32. 32. Bradley C. The diabetes treatment satisfaction questionnaire: DTSQ. Handbook of Psychology and Diabetes: a guide to psychological measurement in diabetes research and practice. 1994:111–32.
  33. 33. Ware JE Jr, Sherbourne CD. The MOS 36-item short-form health survey (SF-36): I. Conceptual framework and item selection. Medical care. 1992:473–83. pmid:1593914
  34. 34. Christiansen S, Klötzer J. Telemedicine for heart failure, diabetes and chronic obstructive pulmonary disease. Versicherungsmedizin. 2016;68(1):20–2. pmid:27111954
  35. 35. Marcolino MS, Maia JX, Alkmim MBM, Boersma E, Ribeiro AL. Telemedicine application in the care of diabetes patients: systematic review and meta-analysis. PLoS one. 2013;8(11.e79246):1–13.
  36. 36. Cartwright M, Hirani SP, Rixon L, Beynon M, Doll H, Bower P, et al. Effect of telehealth on quality of life and psychological outcomes over 12 months (Whole Systems Demonstrator telehealth questionnaire study): nested study of patient reported outcomes in a pragmatic, cluster randomised controlled trial. British medical journal. 2013;346.f653:1–20.
  37. 37. Polisena J, Tran K, Cimon K, Hutton B, McGill S, Palmer K. Home telehealth for diabetes management: a systematic review and meta‐analysis. Diabetes, Obesity and Metabolism. 2009;11(10):913–30. pmid:19531058
  38. 38. Suksomboon N, Poolsup N, Nge YL. Impact of phone call intervention on glycemic control in diabetes patients: a systematic review and meta-analysis of randomized, controlled trials. PloS one. 2014;9(2.e89207):1–7.
  39. 39. Clark CE, Smith LF, Taylor RS, Campbell JL. Nurse‐led interventions used to improve control of high blood pressure in people with diabetes: a systematic review and meta‐analysis. Diabetic Medicine. 2011;28(3):250–61. pmid:21309833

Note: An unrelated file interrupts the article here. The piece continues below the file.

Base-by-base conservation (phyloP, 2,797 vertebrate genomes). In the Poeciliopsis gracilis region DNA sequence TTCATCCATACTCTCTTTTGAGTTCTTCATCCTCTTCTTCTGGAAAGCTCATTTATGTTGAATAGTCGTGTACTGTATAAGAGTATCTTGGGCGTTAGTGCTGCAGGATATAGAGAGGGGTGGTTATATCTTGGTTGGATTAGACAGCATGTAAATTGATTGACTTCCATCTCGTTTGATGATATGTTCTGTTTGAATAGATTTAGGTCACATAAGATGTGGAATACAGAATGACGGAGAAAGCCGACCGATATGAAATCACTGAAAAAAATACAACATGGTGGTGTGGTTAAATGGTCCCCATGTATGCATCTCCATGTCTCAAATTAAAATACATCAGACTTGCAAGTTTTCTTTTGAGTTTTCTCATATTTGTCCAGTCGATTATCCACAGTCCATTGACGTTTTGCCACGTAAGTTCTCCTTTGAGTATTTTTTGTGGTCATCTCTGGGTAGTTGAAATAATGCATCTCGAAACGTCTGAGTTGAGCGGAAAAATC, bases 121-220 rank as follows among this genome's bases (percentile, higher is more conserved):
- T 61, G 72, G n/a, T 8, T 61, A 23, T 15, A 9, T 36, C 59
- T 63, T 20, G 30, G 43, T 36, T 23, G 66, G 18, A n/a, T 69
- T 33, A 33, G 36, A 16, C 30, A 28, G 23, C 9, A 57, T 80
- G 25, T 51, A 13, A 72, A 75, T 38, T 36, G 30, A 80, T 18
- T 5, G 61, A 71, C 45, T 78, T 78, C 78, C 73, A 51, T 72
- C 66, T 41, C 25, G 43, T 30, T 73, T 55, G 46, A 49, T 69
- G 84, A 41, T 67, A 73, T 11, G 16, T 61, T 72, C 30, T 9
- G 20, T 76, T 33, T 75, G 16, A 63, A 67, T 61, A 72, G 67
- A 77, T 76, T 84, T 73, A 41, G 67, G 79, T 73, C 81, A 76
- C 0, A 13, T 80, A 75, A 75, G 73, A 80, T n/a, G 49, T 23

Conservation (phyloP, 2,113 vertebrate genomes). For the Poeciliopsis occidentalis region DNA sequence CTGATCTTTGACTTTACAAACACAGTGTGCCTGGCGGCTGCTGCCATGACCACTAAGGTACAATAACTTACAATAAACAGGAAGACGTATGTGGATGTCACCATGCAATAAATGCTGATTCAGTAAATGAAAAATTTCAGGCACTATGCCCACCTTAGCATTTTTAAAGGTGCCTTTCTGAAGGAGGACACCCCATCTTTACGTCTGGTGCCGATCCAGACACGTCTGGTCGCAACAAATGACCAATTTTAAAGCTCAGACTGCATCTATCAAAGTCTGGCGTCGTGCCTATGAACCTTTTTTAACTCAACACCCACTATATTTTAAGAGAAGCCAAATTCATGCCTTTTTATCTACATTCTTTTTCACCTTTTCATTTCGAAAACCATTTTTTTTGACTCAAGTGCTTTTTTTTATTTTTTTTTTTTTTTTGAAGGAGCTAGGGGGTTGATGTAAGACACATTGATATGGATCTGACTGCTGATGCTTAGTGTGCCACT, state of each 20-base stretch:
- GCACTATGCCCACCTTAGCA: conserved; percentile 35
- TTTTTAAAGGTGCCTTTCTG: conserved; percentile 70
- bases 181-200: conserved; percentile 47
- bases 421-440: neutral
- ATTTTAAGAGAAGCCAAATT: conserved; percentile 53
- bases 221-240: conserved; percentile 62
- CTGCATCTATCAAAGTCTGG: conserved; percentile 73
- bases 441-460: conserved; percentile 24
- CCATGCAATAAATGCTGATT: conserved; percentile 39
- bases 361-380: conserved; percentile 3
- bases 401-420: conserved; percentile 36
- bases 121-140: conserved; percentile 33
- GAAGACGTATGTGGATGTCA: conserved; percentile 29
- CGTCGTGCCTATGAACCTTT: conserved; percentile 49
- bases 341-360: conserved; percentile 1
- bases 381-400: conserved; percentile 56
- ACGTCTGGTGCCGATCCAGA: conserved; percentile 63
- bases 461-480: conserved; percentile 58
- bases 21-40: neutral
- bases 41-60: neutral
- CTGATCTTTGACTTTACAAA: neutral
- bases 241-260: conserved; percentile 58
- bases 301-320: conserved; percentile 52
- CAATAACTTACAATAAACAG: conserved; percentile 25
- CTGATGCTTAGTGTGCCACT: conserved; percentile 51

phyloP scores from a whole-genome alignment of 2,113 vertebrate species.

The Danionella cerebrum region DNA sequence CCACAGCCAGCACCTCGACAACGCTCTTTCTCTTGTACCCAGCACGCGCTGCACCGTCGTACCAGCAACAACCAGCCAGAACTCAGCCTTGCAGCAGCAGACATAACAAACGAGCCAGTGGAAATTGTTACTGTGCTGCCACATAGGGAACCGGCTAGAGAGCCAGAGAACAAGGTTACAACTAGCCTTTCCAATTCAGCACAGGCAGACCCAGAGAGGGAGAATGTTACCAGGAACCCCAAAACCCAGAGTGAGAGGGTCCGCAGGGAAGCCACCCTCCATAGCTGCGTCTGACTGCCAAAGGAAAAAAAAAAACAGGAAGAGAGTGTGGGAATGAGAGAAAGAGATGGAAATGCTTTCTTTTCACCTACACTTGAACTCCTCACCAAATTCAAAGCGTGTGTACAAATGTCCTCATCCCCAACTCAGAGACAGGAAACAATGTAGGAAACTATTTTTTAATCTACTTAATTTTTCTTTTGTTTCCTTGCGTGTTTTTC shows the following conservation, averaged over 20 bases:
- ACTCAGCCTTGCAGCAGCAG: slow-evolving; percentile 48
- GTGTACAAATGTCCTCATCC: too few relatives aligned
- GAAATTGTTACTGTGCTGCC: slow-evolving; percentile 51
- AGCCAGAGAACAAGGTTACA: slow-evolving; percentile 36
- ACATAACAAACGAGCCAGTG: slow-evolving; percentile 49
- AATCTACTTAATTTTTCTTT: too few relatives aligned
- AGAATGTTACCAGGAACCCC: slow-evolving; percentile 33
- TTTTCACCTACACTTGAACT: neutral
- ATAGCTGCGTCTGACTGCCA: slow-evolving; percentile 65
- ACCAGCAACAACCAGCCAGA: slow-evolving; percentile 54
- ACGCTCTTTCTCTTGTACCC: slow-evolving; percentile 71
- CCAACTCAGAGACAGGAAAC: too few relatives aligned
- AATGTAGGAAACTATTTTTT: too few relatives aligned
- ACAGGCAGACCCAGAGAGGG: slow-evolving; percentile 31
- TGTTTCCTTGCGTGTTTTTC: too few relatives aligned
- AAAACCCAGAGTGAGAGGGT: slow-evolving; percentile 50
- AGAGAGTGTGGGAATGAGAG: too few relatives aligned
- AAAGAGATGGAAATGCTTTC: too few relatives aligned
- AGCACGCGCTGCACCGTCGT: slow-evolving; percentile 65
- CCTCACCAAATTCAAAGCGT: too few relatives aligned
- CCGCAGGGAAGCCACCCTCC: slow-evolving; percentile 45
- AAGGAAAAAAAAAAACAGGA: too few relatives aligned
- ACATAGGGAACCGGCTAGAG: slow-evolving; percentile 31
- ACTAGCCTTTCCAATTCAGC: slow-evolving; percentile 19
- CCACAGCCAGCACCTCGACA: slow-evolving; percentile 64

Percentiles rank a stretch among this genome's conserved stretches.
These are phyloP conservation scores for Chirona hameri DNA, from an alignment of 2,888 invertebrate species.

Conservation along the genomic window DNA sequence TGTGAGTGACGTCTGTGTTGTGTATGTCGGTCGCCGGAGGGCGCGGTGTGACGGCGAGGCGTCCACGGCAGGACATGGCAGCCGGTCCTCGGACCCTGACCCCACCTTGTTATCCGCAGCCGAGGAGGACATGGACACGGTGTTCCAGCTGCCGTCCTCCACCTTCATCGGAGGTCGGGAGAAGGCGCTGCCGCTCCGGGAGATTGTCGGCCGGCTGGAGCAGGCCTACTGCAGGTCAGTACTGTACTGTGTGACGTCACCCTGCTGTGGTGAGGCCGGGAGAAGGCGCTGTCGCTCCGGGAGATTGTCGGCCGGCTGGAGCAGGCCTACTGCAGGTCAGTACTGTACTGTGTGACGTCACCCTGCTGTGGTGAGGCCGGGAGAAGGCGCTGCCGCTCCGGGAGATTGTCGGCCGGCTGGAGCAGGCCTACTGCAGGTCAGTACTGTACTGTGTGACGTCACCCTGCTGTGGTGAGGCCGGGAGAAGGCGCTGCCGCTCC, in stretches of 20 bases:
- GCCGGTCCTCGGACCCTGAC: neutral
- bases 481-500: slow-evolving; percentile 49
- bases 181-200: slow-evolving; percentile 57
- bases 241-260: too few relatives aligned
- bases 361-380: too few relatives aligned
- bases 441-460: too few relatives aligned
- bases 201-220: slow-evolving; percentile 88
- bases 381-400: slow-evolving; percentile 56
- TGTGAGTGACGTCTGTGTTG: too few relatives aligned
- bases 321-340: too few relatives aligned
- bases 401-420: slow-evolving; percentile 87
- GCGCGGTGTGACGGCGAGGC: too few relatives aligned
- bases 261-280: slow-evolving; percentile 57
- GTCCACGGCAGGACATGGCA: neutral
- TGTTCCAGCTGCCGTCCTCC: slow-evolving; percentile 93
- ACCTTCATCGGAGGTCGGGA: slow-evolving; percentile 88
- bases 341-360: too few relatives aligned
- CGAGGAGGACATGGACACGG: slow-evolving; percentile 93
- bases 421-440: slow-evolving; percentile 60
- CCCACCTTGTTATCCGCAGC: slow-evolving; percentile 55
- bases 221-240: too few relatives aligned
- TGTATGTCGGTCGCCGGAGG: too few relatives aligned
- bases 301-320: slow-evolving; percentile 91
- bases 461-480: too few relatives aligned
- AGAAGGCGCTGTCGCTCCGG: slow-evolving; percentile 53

40. 40. Wagner EH. The role of patient care teams in chronic disease management. British medical journal. 2000;320(7234):569–72. pmid:10688568
  41. 41. Litaker D, MION LC, Planavsky L, Kippes C, Mehta N, Frolkis J. Physician–nurse practitioner teams in chronic disease management: the impact on costs, clinical effectiveness, and patients' perception of care. Journal of Interprofessional Care. 2003;17(3):223–37. pmid:12850874
  42. 42. Schunk M, Reitmeir P, Schipf S, Völzke H, Meisinger C, Thorand B, et al. Health‐related quality of life in subjects with and without Type 2 diabetes: pooled analysis of five population‐based surveys in Germany. Diabetic Mededicine. 2012;29(5):646–53.
  43. 43. Sparring V, Nyström L, Wahlström R, Jonsson PM, Östman J, Burström K. Diabetes duration and health-related quality of life in individuals with onset of diabetes in the age group 15–34 years–a Swedish population-based study using EQ-5D. BMC public health. 2013;13(1):1–11.
  44. 44. Lloyd CE, Orchard TJ. Physical and psychological well-being in adults with type 1 diabetes. Diabetes Research Clinical Practice. 1999;44(1):9–19. pmid:10414935
  45. 45. Huang G-H, Palta M, Allen C, LeCaire T, D’Alessio D. Self-rated health among young people with type 1 diabetes in relation to risk factors in a longitudinal study. American journal of epidemiology. 2004;159(4):364–72. pmid:14769640
  46. 46. Munshi MN, Florez H, Huang ES, Kalyani RR, Mupanomunda M, Pandya N, et al. Management of diabetes in long-term care and skilled nursing facilities: a position statement of the American Diabetes Association. Diabetes Care. 2016;39(2):308–18. pmid:26798150
  47. 47. McCallin A. Interdisciplinary practice–a matter of teamwork: an integrated literature review. Journal of clinical nursing. 2001;10(4):419–28. pmid:11822488
  48. 48. Sorrells-Jones J. The challenge of making it real: interdisciplinary practice in a" seamless" organization. Nursing Administration Quarterly. 1997;21(2):20–30. pmid:9069949
  49. 49. Shortell SM, Marsteller JA, Lin M, Pearson ML, Wu S-Y, Mendel P, et al. The role of perceived team effectiveness in improving chronic illness care. Medical care. 2004;42(11):1040–8. pmid:15586830